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School of Visual Arts

School of Visual Arts
Established 1947
Type Proprietary art and design school
President David Rhodes
Academic staff
Undergraduates 3,568 (Fall 2014)[1][2]
Postgraduates 719 (Fall 2014)[2]
Location New York, NY
Campus Urban
Affiliations AICAD
Website .edu.svawww
SVA's 209 East 23rd Street building
Close-up of 209 East 23rd Street
SVA's 214 East 21st Street building
SVA's West 21st Street buildings

School of Visual Arts (SVA) is a for-profit art and design college located in Manhattan, New York, founded in 1947. The college is a member of the Association of Independent Colleges of Art and Design, a consortium of 36 leading art schools in the United States.[3]

SVA offers 11 undergraduate and 22 graduate degree programs, and its stated mission is to provide "undergraduate degree programs in art and design that prepare students for entry into an array of professional fields in or related to the visual arts, while also equipping students with the skills necessary to become productive and thoughtful members of society; rigorous and practice-based graduate programs in the visual arts and its allied fields; a continuing education program intended to meet the diverse needs of New York City’s professional art and design community and the larger community within which the college resides; and a commitment to serving the greater good through community service."[2]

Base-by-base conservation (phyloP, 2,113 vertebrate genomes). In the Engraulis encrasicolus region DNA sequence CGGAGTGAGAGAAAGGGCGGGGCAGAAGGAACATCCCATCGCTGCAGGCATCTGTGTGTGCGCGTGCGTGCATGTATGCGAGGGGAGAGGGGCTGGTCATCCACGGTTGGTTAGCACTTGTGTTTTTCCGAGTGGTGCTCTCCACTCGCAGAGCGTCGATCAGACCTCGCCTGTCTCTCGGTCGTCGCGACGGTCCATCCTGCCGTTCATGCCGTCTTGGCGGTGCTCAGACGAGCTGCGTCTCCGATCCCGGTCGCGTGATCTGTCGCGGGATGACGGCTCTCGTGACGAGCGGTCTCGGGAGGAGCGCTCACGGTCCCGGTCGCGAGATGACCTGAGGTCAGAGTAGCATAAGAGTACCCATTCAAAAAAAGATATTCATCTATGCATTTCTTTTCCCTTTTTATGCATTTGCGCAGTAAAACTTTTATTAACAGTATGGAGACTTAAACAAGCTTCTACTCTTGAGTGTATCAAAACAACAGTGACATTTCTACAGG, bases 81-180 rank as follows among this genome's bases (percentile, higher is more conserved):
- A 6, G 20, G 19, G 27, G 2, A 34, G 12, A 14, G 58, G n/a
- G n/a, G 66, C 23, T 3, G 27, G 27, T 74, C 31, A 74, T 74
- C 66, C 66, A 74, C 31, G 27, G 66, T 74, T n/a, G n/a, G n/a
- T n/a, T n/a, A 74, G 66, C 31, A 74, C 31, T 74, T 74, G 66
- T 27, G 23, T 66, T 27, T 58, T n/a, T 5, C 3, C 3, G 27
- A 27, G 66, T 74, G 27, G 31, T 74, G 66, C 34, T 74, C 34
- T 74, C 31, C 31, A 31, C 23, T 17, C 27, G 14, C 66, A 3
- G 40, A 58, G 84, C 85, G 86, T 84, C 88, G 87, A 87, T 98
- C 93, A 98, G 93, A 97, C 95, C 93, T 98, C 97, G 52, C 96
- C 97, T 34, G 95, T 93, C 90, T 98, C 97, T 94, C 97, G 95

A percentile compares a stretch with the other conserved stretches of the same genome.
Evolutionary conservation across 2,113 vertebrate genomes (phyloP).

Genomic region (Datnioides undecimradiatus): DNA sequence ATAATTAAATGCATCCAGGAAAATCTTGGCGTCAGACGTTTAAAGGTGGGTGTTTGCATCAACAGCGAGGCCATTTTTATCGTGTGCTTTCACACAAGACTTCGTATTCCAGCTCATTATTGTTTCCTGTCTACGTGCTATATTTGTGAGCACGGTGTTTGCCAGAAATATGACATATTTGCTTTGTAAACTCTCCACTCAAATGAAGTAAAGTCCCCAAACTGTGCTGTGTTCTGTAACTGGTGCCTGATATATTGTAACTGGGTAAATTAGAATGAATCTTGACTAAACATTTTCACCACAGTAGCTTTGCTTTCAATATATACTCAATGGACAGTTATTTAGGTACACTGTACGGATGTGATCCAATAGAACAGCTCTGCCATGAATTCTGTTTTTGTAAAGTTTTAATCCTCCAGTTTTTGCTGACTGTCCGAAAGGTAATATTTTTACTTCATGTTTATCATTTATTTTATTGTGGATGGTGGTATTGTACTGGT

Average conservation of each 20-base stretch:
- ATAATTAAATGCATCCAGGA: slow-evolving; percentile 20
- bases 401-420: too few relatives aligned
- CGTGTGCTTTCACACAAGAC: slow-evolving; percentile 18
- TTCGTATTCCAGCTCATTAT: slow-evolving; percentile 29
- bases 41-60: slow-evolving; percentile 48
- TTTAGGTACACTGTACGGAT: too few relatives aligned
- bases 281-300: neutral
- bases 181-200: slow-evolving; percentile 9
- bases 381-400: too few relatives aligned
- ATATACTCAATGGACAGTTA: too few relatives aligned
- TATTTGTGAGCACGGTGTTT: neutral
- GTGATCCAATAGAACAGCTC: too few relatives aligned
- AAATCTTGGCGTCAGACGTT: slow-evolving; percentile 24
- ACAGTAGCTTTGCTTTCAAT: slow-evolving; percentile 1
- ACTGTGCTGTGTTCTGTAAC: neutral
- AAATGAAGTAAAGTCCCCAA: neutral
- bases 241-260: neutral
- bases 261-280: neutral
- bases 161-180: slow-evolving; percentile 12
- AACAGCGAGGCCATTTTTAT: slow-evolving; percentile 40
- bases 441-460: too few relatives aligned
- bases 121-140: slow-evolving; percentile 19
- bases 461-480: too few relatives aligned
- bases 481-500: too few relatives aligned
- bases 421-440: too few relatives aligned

• History 1
  • Undergraduate departments 2
  • Graduate departments 3
  • Continuing education 4
  • Rankings 5
  • Location and campus 6
    • 209 East 23rd Street 6.1
    • 380 Second Avenue 6.2
      • SVA Library 6.2.1
    • 214 East 21st Street 6.3
    • West 21st Street buildings 6.4
    • 335 West 16th Street 6.5
    • SVA Theatre 6.6
    • Galleries 6.7
    • Residence halls 6.8
  • Notable alumni and instructors 7
  • References 8
  • External links 9


SVA was established by co-founders Silas H. Rhodes and Burne Hogarth in 1947, as the Cartoonists and Illustrators School.[4] The school began with three teachers and 35 students,[5] most of whom were World War II veterans who had a large part of their tuition underwritten by U.S. government's G.I. Bill.[6] The college was renamed the School of Visual Arts in 1956.[4] It offered its first degrees in 1972.[7] In 1983, the college introduced its first graduate offering, a Master of Fine Arts in painting, drawing and sculpture.[8]